Done by Moira Ramone, at 25 To Life Tattoo in the Netherlands.

Krampus is the demonic, German counterpart to St. Nicholas. St. Nicholas is the original Santa Claus; the patron saint of children. European cultures did (and to some degree still do) celebrate(d) St. Nicholas early in December every year. But equally fear(ed) Krampus; the Christmas demon who punishes children. He is usually seen as a massive beast, similar to a Greek satyr or faun, but much more menacing.

Done by Adam Rosenthal in Littleton CO.
Done by Mark Heggie
Done by Morg Armeni Lacrimanera Tattoo Saloon in Firenze.

Krampus stands anywhere from six to eight feet tall, has dark fur with matching long dark hair, huge sharp horns, a long forked tongue, and large hooves.

Done by Ally Liddle Tattoos Newcastle.
Done by Matthew R. Macri

Similar to Santa, Krampus also carries bells, lulling children into a false sense of security. He also carries a bundle of long birch sticks so he can beat children.

Done by Chong Tramontana
Done by Rodney Davis at Westside Tattoo Company.

He saves the worst punishment for the naughtiest children though. Children who are particularly bad get dragged down into the underworld in his large sack to be tortured. Just a bit worse than a lump of coal!

Done by Cody Reed at High Caliber Custom Tattoos in NC.
Done by Rylee West Anderson at Neon Dragon Tattoo in Cedar Rapids.

Krampus arrives on December fifth, which is also known as Krampusnacht. The next day is when St. Nicholas arrives and rewards all the good children.

Done by Debora Cherrys.
Done by Elliot Wells

Krampus is becoming more and more popular thanks to movies and tv episodes dedicated to the beastly Christmas character. People are always looking for a new way to celebrate Christmas, and for those who like the darker side of life, Krampus has become their own Santa Claus.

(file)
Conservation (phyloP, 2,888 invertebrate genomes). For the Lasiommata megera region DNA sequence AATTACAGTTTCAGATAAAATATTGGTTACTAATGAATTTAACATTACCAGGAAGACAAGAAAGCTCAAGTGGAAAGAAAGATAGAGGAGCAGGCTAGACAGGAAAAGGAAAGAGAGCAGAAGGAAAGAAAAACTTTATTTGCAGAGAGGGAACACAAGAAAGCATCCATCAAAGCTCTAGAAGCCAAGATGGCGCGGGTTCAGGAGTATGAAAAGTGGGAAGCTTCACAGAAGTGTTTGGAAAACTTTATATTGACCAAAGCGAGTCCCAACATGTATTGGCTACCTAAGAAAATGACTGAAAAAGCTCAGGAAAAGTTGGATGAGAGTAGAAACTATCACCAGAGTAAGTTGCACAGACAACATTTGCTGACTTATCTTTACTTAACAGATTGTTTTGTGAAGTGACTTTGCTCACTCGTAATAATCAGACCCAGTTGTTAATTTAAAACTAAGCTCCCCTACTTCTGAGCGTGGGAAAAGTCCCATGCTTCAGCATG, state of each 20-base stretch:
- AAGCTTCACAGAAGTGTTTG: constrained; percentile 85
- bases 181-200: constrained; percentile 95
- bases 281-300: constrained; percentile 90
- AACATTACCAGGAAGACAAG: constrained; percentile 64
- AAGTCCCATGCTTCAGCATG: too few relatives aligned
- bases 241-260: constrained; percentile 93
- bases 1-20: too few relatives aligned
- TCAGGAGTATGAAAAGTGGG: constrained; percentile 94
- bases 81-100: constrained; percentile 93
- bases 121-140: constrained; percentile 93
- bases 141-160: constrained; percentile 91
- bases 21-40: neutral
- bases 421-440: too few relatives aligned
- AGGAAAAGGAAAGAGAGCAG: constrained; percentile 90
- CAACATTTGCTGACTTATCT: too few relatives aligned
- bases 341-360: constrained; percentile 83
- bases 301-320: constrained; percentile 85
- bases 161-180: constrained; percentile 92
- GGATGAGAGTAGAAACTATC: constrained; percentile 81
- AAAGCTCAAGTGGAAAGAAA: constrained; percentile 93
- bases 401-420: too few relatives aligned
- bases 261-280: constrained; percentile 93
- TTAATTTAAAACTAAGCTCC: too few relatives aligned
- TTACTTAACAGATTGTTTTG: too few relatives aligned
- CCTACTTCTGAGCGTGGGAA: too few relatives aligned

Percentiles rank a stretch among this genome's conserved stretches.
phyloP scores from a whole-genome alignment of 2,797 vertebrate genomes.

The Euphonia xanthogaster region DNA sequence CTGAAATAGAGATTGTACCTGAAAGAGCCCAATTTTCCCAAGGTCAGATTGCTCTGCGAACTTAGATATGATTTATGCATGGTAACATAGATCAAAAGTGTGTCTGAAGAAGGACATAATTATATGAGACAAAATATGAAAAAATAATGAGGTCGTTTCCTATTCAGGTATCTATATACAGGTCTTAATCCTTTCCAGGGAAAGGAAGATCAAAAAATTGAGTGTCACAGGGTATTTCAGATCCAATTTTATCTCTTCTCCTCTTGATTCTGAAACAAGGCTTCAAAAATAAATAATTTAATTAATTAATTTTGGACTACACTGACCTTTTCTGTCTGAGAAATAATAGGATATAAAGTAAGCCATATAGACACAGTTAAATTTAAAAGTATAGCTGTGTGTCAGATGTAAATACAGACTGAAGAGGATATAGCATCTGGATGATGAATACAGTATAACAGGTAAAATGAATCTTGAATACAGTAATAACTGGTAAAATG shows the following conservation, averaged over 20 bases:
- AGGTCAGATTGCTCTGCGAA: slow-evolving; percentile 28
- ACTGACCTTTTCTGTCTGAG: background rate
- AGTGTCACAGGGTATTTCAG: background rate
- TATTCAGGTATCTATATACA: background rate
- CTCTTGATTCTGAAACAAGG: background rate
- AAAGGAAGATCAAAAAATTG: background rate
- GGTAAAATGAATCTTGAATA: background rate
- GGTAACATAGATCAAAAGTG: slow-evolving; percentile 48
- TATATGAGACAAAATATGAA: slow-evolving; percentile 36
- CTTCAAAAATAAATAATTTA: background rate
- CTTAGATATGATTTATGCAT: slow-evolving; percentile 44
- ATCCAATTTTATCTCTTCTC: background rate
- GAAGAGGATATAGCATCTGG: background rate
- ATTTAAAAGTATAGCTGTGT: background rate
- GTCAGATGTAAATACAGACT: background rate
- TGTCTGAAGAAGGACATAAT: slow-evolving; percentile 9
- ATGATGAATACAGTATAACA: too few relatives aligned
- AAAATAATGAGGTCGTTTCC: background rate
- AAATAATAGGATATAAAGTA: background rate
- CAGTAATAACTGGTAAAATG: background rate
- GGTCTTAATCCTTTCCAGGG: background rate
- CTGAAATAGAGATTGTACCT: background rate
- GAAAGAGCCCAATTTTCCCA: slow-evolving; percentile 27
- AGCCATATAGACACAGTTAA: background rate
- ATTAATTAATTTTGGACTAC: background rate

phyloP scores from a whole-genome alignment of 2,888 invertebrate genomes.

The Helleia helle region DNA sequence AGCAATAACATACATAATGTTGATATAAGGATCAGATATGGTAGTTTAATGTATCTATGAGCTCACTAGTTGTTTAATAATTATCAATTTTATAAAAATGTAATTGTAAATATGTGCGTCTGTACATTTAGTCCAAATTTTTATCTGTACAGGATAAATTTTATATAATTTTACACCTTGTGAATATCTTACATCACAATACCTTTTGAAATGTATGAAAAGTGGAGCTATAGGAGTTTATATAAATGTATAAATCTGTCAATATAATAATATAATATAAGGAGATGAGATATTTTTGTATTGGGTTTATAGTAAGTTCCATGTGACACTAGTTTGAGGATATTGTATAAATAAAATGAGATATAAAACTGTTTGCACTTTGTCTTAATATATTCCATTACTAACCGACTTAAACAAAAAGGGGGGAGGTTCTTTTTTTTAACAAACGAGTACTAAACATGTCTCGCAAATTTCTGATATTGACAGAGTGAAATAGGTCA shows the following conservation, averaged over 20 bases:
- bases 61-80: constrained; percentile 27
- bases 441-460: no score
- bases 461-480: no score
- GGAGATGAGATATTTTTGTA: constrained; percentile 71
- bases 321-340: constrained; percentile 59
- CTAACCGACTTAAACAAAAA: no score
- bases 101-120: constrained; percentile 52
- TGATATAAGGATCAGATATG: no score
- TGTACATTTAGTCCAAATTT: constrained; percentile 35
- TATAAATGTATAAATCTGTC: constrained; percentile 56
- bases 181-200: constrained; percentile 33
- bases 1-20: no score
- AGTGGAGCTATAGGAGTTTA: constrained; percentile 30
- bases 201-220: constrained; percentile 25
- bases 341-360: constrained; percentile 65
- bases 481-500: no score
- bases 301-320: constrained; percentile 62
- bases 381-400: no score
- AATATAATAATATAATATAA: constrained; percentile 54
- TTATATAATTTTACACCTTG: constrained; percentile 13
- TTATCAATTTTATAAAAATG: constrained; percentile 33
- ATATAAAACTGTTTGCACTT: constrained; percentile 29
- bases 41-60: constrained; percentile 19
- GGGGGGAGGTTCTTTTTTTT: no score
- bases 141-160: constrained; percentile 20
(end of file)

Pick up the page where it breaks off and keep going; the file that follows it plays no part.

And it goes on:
Done by Anthony Burkhead
Done by Jack Quadri

As a tattoo, Krampus is often done in blackwork style to emphasize how dark and menacing he is. Though American and Neo traditional styles are also quite popular. Krampus is also usually just depicted as a head, but is sometimes seen full-bodied and carrying children in his sack.

Done by Beebo at Rick Walter’s World Famous Tattoo.
Done by Matt Nemeth in Richmond VA.

Who will you be hoping to see this Christmas season; Santa, or Krampus?

Artist of the Month: Jack Peppiette

Jack is a black work artist working out of Insider Tattoo in Edinburgh, Scotland.

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Peony in the ditch.
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Back of the neck and across the shoulders in a more Polynesian layout.
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Two cuffs, leading onto the hand.
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Heavy black and some dot and linework in this sleeve, featuring mandalas.
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Lots of flowers!
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Gorgeous hand and cuff piece.

Jack uses geometric patterns, adding flowers, mandalas, solid bands of black, and sometimes religious icons.

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Healed and heavy on the black.
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Chest piece with laurels.
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Gorgeous finished Ganesha back piece.
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Flowers and collar.
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Matching shoulder peony flowers.
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Detailed back of the neck piece, all the way up onto the bottom of the head.

Jack has incredible attention to detail, making large pieces filled with incredible line and dotwork.

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Ganesha and geometric patterns.
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Healed full sleeve with sacred geometry.

Jack does do some smaller pieces, but most of them are fairly large. Such as sleeves, backs, half sleeves, and chest pieces.

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Beautiful face tattoo.
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3/4 sleeve with lots of dotwork for the shading.
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Forearms added to existing pieces leading onto the hands.
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Mandalas, dots, and lines on the legs, leading onto the feet.

Jack is a must visit artist if you are in Scotland.

Winnipeg Artist 9: Dave Lao